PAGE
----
On a trip down to West Dean in Sussex last autumn, a small Coleshed contingent were taking in the grounds on what was a pretty dreary day.
One thing that stuck us here was the scale of ambition of the people who owned and built these grounds. Wonderful buildings; acres of extravagant gardens; glasshouses, waterways, parkland and more. Yes, in the nineteen century cheap labour was plentiful, and landowners had wealth to build on a scale which would rarely be possible nowadays; but some of the detail is still remarkable.
Now then. We live in a different time, but there is a strong (and growing) movement in our modern world for authenticity, for the vernacular, and for craftsmanship; but it’s a fight. The economic reality is that most modern homes are (necessarily?) cheaply made with tiny plots. Affordability* outweighs individuality and it doesn’t allow much scope for craftsmanship. Luckily it’s not always the case. One well-known recent example of architecture which does showcase the best of modern building, and 21st century design is The Flint House on the Waddesdon Estate nr Upper Winchendon in Bucks. This has won many prizes. Sure, The Rothschilds have been able to afford a level of craftmanship which could hark back to a different era, but its worth it: clad in flint the house is quite spectacular.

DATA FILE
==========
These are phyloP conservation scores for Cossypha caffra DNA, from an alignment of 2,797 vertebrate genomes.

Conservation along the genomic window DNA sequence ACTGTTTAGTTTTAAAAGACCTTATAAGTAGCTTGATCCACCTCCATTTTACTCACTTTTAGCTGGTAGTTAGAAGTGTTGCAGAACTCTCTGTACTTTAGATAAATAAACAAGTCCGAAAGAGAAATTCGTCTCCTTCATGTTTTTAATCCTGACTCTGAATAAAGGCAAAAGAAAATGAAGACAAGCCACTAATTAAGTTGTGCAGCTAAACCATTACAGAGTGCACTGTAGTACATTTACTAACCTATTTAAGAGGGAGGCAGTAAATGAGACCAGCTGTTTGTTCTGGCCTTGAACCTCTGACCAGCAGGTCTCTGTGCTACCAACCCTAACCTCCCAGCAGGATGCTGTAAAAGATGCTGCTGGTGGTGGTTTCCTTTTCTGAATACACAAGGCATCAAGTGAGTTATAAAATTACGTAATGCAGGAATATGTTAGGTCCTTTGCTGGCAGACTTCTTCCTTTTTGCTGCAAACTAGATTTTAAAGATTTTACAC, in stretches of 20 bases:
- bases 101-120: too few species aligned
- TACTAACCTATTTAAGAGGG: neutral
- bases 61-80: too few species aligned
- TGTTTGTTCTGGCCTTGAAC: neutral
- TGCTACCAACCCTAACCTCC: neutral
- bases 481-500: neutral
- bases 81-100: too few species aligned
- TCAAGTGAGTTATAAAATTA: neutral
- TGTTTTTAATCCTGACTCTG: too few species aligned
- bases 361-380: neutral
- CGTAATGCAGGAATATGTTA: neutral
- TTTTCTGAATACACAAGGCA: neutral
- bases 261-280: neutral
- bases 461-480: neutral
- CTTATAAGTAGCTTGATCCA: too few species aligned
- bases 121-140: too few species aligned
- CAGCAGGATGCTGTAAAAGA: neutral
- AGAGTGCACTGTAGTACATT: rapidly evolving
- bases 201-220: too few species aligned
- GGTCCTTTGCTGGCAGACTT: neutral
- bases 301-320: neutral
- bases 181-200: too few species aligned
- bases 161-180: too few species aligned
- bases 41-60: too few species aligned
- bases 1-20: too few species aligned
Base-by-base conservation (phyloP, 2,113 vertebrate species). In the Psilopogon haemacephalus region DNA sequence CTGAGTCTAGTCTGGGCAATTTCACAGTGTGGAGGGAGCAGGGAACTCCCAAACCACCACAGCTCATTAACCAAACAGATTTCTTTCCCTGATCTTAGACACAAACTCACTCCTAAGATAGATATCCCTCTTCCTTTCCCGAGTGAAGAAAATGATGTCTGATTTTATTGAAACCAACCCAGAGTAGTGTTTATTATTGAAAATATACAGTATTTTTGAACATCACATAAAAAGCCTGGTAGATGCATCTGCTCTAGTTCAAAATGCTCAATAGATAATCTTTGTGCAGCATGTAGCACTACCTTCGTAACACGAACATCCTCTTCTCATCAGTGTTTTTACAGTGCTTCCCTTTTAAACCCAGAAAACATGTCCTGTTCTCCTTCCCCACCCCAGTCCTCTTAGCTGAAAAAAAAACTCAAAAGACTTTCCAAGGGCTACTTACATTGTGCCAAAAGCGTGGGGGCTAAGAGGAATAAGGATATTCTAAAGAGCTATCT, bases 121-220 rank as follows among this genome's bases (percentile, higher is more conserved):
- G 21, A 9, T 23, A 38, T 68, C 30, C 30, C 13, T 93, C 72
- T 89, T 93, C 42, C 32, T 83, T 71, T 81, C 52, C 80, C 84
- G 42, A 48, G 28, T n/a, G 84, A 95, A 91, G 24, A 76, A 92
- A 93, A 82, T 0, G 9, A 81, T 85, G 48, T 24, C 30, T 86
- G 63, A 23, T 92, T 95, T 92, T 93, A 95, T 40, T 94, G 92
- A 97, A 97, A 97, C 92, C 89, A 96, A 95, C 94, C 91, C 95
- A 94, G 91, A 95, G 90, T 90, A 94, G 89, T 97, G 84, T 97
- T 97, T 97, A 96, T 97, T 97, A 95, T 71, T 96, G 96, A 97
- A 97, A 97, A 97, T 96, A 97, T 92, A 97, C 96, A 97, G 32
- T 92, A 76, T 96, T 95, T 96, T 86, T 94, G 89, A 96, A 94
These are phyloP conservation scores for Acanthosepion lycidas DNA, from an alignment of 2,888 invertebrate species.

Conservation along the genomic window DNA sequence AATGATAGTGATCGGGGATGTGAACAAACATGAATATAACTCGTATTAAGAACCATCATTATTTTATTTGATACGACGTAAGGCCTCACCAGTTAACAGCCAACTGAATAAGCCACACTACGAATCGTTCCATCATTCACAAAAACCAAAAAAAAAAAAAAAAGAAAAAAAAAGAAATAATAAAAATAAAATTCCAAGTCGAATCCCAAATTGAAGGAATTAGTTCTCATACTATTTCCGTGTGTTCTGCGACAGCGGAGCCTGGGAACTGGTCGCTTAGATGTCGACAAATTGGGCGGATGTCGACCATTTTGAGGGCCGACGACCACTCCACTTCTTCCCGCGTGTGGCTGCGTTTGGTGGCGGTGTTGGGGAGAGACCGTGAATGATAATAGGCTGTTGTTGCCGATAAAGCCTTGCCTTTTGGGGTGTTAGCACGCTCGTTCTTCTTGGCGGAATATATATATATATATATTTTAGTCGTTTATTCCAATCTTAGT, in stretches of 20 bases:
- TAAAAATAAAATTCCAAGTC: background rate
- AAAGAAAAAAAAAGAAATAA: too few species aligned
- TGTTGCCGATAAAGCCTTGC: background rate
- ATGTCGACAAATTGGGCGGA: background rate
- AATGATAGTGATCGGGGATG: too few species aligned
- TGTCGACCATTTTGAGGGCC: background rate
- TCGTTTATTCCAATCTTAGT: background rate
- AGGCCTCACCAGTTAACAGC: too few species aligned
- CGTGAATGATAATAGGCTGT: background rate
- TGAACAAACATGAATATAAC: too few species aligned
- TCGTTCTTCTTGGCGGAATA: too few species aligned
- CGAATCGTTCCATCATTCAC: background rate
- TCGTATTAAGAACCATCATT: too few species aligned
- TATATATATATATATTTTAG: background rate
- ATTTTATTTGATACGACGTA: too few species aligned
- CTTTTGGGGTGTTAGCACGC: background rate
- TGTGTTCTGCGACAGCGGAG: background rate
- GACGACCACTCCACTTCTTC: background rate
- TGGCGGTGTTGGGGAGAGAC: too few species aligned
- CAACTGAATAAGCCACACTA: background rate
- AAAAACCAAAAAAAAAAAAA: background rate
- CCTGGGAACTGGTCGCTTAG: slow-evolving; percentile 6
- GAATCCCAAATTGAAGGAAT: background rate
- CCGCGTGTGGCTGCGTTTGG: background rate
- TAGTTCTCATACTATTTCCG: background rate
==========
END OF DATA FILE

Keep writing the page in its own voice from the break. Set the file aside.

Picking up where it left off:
Well here’s the thing. It turns out that the flint was knapped by Sussex flint workers….. which brings us back to West Dean.
….its not just the flint knapping which catches the eye.
There’s something not quite right about the decorative effect above…
Sheeps teeth. About 200 of them in this decoration alone.
Who’s crazy idea was this?
Its either an interesting bit of natural science or frankly, slightly macabre :)
At least the paths are not made from human teeth – but chances are there is somewhere in the world where they are!
*but don’t get me started on the bonuses paid to the fat cats in the big house building firms!